Ugh. I feel like an ass. I have been meaning to tell you about this, um...all month... Oops.
Anywhoodle, Miss Eliza over @ Strange and Random Happenstance has recently discovered the joys of Mercedes Thompson, and to celebrate the release of River Marked, the 6th book in the series, she's having Mercy March, which is awesome and you should check out.
She reviewed basically everything Mercy related, which pleased me much. And to help spread the word about Mercy March and the awesomeness that is Mercedes Thompson, I give to you: my review of River Marked. (Not that I wasn't going to give it to you anyway. But not in nearly so timely a manner, as I just finished rather recently, and am generally a horrendous procrastinator...)
by Patricia Briggs
Car mechanic Mercy Thompson has always known there was something different about her, and not just the way she can make a VW engine sit up and beg. Mercy is a shapeshifter, a talent she inherited from her long-gone father. She's never known any others of her kind. Until now.
An evil is stirring in the depths of the Columbia River-one that her father's people may know something about. And to have any hope of surviving, Mercy and her mate, the Alpha werewolf Adam, will need their help...
This one...started off a little weak to me. I love these books (it's easily my favorite urban fantasy series), so I was awaiting its release pretty eagerly -- it's not often I pre-order books, afterall. I was so ready to jump back in, but this one was kind of a slow burner. I did end up liking it, as always, but there were some things that left me feeling a little let down.
Let's start with the things I really liked:
Stefan is back! It may be a somewhat minimal role, but I was suffering some serious Stefan withdrawal. And I actually like the reasons he was gone, because it made it more true. I was just talking about this the other day (with Miss Eliza, if I'm not mistaken), and Patricia Briggs is really good at making me feel the impact of serious things that happen in the books because she realizes that they are lives that are being messed with. Yes, I know they are fictional lives, but all the same -- if something traumatic happens in 1 book, it shouldn't be completely forgotten by the next. There are aftershocks, always. Things change people. Mercy went through something completely horrible, and Briggs saw it through in a really authentic way; she didn't brush it under the rug once it had served its literary purpose. The same is true of Stefan, and I applaud her more for showing the same diligence and veracity with even her minor characters. It lends everything strength, and makes me feel like she's not going to be the type of author (*cough*Laurell K Hamilton*cough*) who keeps raising the stakes and raising the stakes and raising the stakes -- only to have her characters discover some superpower or some magical something that saves the day, and then move on like it never happened or doesn't matter. If there's no danger and no real impact, what's the point? I hate Deus Ex.*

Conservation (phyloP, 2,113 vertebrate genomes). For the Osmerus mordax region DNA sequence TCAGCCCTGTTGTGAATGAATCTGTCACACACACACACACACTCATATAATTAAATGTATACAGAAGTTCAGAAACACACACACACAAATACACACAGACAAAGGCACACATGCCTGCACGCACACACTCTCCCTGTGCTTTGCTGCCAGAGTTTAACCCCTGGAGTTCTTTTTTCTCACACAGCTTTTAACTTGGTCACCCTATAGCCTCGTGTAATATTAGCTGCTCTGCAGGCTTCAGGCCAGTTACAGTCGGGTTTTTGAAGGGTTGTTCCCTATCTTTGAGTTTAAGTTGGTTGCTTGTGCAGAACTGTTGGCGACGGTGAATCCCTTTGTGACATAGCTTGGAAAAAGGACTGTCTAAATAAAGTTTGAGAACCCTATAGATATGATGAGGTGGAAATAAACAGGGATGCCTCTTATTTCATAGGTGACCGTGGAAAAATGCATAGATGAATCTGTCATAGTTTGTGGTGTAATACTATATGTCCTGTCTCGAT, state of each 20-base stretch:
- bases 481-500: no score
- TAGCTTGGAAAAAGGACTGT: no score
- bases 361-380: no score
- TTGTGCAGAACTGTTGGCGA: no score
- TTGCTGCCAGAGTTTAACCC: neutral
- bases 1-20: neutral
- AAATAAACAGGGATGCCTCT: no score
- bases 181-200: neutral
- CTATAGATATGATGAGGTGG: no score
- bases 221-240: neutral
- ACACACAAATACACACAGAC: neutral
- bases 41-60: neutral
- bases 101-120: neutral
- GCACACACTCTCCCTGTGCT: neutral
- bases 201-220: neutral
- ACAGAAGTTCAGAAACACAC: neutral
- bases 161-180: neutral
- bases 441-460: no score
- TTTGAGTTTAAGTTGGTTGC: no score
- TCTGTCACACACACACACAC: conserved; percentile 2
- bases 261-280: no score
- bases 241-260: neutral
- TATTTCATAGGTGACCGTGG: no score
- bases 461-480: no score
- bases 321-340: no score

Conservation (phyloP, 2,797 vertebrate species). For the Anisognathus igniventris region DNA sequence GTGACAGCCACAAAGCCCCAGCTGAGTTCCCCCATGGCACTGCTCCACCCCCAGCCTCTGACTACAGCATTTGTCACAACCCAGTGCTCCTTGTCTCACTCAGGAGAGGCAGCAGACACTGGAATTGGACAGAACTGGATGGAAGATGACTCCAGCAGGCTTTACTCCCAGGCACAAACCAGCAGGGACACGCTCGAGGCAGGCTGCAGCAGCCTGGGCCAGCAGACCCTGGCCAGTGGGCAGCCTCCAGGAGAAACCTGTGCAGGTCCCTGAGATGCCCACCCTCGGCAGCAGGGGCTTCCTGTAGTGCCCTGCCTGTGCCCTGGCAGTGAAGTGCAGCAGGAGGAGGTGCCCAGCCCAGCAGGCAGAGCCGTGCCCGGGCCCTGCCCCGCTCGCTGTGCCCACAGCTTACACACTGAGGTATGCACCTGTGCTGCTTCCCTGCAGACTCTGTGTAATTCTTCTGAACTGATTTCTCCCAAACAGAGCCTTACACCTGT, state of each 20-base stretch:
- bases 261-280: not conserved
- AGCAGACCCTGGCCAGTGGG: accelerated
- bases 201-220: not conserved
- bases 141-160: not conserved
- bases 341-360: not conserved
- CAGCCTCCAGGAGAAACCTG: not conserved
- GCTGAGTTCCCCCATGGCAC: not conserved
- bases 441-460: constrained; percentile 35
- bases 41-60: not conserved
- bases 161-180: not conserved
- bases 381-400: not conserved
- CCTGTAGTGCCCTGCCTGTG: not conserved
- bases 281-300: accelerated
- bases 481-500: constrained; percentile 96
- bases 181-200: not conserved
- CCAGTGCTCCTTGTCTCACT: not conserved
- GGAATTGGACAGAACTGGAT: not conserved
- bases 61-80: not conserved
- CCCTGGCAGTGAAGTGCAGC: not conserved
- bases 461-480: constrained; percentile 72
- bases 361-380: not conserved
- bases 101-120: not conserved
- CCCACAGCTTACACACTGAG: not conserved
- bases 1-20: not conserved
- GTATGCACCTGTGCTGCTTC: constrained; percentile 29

Sorry, didn't mean to go off on a tangent there... Moving on.
Another thing I really liked, and I have to warn you, it's the teensiest bit spoilery, and it's a really cute part of the book that I don't want to spoil for you, so if you haven't read it yet, scroll past this next bit real quick...
Are they gone? Okay, I loved Mercy's surprise wedding. That was the cutest effing thing ever, and it so perfectly suited the characters and the story. Again, it's another of those little touches that makes the book and the world feel real to me, and makes me believe that it really is real to Briggs, and that she knows these characters inside and out. It made me smile and feel a little squishy, it was so sweet and cute. And I'm not so prone to squishiness.